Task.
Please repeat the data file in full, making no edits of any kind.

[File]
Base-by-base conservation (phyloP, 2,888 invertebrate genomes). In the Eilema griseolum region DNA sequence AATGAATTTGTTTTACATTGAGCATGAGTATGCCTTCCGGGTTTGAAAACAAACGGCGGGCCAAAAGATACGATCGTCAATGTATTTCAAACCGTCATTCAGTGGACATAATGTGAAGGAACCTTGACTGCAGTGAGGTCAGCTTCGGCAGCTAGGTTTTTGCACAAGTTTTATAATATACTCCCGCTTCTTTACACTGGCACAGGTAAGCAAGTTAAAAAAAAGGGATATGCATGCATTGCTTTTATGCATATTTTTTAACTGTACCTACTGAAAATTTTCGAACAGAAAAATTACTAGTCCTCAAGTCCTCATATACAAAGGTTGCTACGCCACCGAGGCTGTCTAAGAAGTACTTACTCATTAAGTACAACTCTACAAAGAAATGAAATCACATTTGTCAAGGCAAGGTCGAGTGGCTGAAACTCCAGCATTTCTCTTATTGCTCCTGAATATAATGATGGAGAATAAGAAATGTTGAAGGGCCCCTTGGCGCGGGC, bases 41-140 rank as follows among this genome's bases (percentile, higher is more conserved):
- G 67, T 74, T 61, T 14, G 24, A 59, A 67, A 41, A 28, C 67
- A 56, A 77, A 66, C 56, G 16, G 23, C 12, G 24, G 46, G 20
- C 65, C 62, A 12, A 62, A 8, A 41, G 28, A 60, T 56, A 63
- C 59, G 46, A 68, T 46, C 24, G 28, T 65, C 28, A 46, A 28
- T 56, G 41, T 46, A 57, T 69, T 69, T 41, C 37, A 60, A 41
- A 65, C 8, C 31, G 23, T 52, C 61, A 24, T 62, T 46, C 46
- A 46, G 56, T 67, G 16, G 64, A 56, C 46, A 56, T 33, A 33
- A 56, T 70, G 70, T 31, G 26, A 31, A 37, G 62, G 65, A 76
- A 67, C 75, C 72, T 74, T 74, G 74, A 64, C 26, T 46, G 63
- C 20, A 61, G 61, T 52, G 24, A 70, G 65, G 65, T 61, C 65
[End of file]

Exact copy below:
Base-by-base conservation (phyloP, 2,888 invertebrate genomes). In the Eilema griseolum region DNA sequence AATGAATTTGTTTTACATTGAGCATGAGTATGCCTTCCGGGTTTGAAAACAAACGGCGGGCCAAAAGATACGATCGTCAATGTATTTCAAACCGTCATTCAGTGGACATAATGTGAAGGAACCTTGACTGCAGTGAGGTCAGCTTCGGCAGCTAGGTTTTTGCACAAGTTTTATAATATACTCCCGCTTCTTTACACTGGCACAGGTAAGCAAGTTAAAAAAAAGGGATATGCATGCATTGCTTTTATGCATATTTTTTAACTGTACCTACTGAAAATTTTCGAACAGAAAAATTACTAGTCCTCAAGTCCTCATATACAAAGGTTGCTACGCCACCGAGGCTGTCTAAGAAGTACTTACTCATTAAGTACAACTCTACAAAGAAATGAAATCACATTTGTCAAGGCAAGGTCGAGTGGCTGAAACTCCAGCATTTCTCTTATTGCTCCTGAATATAATGATGGAGAATAAGAAATGTTGAAGGGCCCCTTGGCGCGGGC, bases 41-140 rank as follows among this genome's bases (percentile, higher is more conserved):
- G 67, T 74, T 61, T 14, G 24, A 59, A 67, A 41, A 28, C 67
- A 56, A 77, A 66, C 56, G 16, G 23, C 12, G 24, G 46, G 20
- C 65, C 62, A 12, A 62, A 8, A 41, G 28, A 60, T 56, A 63
- C 59, G 46, A 68, T 46, C 24, G 28, T 65, C 28, A 46, A 28
- T 56, G 41, T 46, A 57, T 69, T 69, T 41, C 37, A 60, A 41
- A 65, C 8, C 31, G 23, T 52, C 61, A 24, T 62, T 46, C 46
- A 46, G 56, T 67, G 16, G 64, A 56, C 46, A 56, T 33, A 33
- A 56, T 70, G 70, T 31, G 26, A 31, A 37, G 62, G 65, A 76
- A 67, C 75, C 72, T 74, T 74, G 74, A 64, C 26, T 46, G 63
- C 20, A 61, G 61, T 52, G 24, A 70, G 65, G 65, T 61, C 65